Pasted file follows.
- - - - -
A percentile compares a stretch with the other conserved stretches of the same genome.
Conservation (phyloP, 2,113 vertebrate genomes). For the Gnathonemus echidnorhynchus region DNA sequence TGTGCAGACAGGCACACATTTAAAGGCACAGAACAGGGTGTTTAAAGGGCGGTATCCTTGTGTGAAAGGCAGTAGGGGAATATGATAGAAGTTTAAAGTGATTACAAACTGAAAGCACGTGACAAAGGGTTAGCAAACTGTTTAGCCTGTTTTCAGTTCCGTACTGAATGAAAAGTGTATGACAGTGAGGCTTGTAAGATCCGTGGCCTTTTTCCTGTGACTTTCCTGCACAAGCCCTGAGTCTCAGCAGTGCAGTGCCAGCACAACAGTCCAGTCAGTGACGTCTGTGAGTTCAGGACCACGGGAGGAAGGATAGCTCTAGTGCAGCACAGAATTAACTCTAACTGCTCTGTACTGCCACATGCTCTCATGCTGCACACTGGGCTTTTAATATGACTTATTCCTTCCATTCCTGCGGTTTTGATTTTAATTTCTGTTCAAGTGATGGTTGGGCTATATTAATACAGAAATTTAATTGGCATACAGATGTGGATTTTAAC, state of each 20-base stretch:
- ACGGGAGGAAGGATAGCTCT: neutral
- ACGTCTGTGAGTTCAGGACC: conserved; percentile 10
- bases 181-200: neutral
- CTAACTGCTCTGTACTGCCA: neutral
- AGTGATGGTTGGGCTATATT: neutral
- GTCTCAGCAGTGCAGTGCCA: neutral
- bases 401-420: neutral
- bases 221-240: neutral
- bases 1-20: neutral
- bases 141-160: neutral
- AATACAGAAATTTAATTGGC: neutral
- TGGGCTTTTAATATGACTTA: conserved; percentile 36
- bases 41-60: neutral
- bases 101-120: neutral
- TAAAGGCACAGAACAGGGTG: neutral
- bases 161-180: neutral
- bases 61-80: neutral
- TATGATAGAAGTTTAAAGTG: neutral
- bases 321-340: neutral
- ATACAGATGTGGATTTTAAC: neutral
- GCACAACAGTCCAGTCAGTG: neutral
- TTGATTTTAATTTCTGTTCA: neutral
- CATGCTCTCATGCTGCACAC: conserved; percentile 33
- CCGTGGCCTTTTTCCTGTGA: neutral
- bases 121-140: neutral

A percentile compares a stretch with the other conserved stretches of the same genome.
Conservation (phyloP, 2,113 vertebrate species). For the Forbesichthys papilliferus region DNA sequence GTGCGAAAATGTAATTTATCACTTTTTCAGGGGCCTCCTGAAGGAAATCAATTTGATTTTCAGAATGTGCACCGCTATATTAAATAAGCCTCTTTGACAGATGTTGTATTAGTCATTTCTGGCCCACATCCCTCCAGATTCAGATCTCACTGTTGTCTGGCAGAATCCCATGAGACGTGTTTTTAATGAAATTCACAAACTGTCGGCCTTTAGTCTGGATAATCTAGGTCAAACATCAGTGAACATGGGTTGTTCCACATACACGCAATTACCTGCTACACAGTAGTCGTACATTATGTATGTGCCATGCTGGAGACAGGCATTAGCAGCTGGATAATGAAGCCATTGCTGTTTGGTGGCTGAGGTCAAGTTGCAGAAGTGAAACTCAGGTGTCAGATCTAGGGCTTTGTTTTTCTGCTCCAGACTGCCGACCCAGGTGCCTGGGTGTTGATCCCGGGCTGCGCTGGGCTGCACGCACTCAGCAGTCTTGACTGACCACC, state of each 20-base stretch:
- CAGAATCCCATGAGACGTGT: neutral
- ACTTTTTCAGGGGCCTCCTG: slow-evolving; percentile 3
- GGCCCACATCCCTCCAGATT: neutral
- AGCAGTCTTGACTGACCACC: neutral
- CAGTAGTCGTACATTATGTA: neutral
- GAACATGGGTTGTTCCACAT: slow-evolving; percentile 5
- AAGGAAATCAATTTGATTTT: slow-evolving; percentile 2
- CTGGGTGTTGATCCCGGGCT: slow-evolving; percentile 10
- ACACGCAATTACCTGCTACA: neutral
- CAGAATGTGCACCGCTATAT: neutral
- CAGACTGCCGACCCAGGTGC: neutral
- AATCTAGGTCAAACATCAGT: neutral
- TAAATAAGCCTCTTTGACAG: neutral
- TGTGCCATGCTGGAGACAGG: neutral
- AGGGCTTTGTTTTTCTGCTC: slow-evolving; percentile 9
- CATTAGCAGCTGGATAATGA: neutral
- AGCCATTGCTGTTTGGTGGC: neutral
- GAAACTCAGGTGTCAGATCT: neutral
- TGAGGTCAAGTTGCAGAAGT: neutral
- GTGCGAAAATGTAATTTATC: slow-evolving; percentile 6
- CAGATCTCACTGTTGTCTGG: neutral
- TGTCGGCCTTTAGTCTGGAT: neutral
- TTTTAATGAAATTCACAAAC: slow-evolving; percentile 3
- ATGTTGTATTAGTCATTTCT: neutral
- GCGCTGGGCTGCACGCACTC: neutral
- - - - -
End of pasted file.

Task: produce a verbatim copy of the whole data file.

A percentile compares a stretch with the other conserved stretches of the same genome.
Conservation (phyloP, 2,113 vertebrate genomes). For the Gnathonemus echidnorhynchus region DNA sequence TGTGCAGACAGGCACACATTTAAAGGCACAGAACAGGGTGTTTAAAGGGCGGTATCCTTGTGTGAAAGGCAGTAGGGGAATATGATAGAAGTTTAAAGTGATTACAAACTGAAAGCACGTGACAAAGGGTTAGCAAACTGTTTAGCCTGTTTTCAGTTCCGTACTGAATGAAAAGTGTATGACAGTGAGGCTTGTAAGATCCGTGGCCTTTTTCCTGTGACTTTCCTGCACAAGCCCTGAGTCTCAGCAGTGCAGTGCCAGCACAACAGTCCAGTCAGTGACGTCTGTGAGTTCAGGACCACGGGAGGAAGGATAGCTCTAGTGCAGCACAGAATTAACTCTAACTGCTCTGTACTGCCACATGCTCTCATGCTGCACACTGGGCTTTTAATATGACTTATTCCTTCCATTCCTGCGGTTTTGATTTTAATTTCTGTTCAAGTGATGGTTGGGCTATATTAATACAGAAATTTAATTGGCATACAGATGTGGATTTTAAC, state of each 20-base stretch:
- ACGGGAGGAAGGATAGCTCT: neutral
- ACGTCTGTGAGTTCAGGACC: conserved; percentile 10
- bases 181-200: neutral
- CTAACTGCTCTGTACTGCCA: neutral
- AGTGATGGTTGGGCTATATT: neutral
- GTCTCAGCAGTGCAGTGCCA: neutral
- bases 401-420: neutral
- bases 221-240: neutral
- bases 1-20: neutral
- bases 141-160: neutral
- AATACAGAAATTTAATTGGC: neutral
- TGGGCTTTTAATATGACTTA: conserved; percentile 36
- bases 41-60: neutral
- bases 101-120: neutral
- TAAAGGCACAGAACAGGGTG: neutral
- bases 161-180: neutral
- bases 61-80: neutral
- TATGATAGAAGTTTAAAGTG: neutral
- bases 321-340: neutral
- ATACAGATGTGGATTTTAAC: neutral
- GCACAACAGTCCAGTCAGTG: neutral
- TTGATTTTAATTTCTGTTCA: neutral
- CATGCTCTCATGCTGCACAC: conserved; percentile 33
- CCGTGGCCTTTTTCCTGTGA: neutral
- bases 121-140: neutral

A percentile compares a stretch with the other conserved stretches of the same genome.
Conservation (phyloP, 2,113 vertebrate species). For the Forbesichthys papilliferus region DNA sequence GTGCGAAAATGTAATTTATCACTTTTTCAGGGGCCTCCTGAAGGAAATCAATTTGATTTTCAGAATGTGCACCGCTATATTAAATAAGCCTCTTTGACAGATGTTGTATTAGTCATTTCTGGCCCACATCCCTCCAGATTCAGATCTCACTGTTGTCTGGCAGAATCCCATGAGACGTGTTTTTAATGAAATTCACAAACTGTCGGCCTTTAGTCTGGATAATCTAGGTCAAACATCAGTGAACATGGGTTGTTCCACATACACGCAATTACCTGCTACACAGTAGTCGTACATTATGTATGTGCCATGCTGGAGACAGGCATTAGCAGCTGGATAATGAAGCCATTGCTGTTTGGTGGCTGAGGTCAAGTTGCAGAAGTGAAACTCAGGTGTCAGATCTAGGGCTTTGTTTTTCTGCTCCAGACTGCCGACCCAGGTGCCTGGGTGTTGATCCCGGGCTGCGCTGGGCTGCACGCACTCAGCAGTCTTGACTGACCACC, state of each 20-base stretch:
- CAGAATCCCATGAGACGTGT: neutral
- ACTTTTTCAGGGGCCTCCTG: slow-evolving; percentile 3
- GGCCCACATCCCTCCAGATT: neutral
- AGCAGTCTTGACTGACCACC: neutral
- CAGTAGTCGTACATTATGTA: neutral
- GAACATGGGTTGTTCCACAT: slow-evolving; percentile 5
- AAGGAAATCAATTTGATTTT: slow-evolving; percentile 2
- CTGGGTGTTGATCCCGGGCT: slow-evolving; percentile 10
- ACACGCAATTACCTGCTACA: neutral
- CAGAATGTGCACCGCTATAT: neutral
- CAGACTGCCGACCCAGGTGC: neutral
- AATCTAGGTCAAACATCAGT: neutral
- TAAATAAGCCTCTTTGACAG: neutral
- TGTGCCATGCTGGAGACAGG: neutral
- AGGGCTTTGTTTTTCTGCTC: slow-evolving; percentile 9
- CATTAGCAGCTGGATAATGA: neutral
- AGCCATTGCTGTTTGGTGGC: neutral
- GAAACTCAGGTGTCAGATCT: neutral
- TGAGGTCAAGTTGCAGAAGT: neutral
- GTGCGAAAATGTAATTTATC: slow-evolving; percentile 6
- CAGATCTCACTGTTGTCTGG: neutral
- TGTCGGCCTTTAGTCTGGAT: neutral
- TTTTAATGAAATTCACAAAC: slow-evolving; percentile 3
- ATGTTGTATTAGTCATTTCT: neutral
- GCGCTGGGCTGCACGCACTC: neutral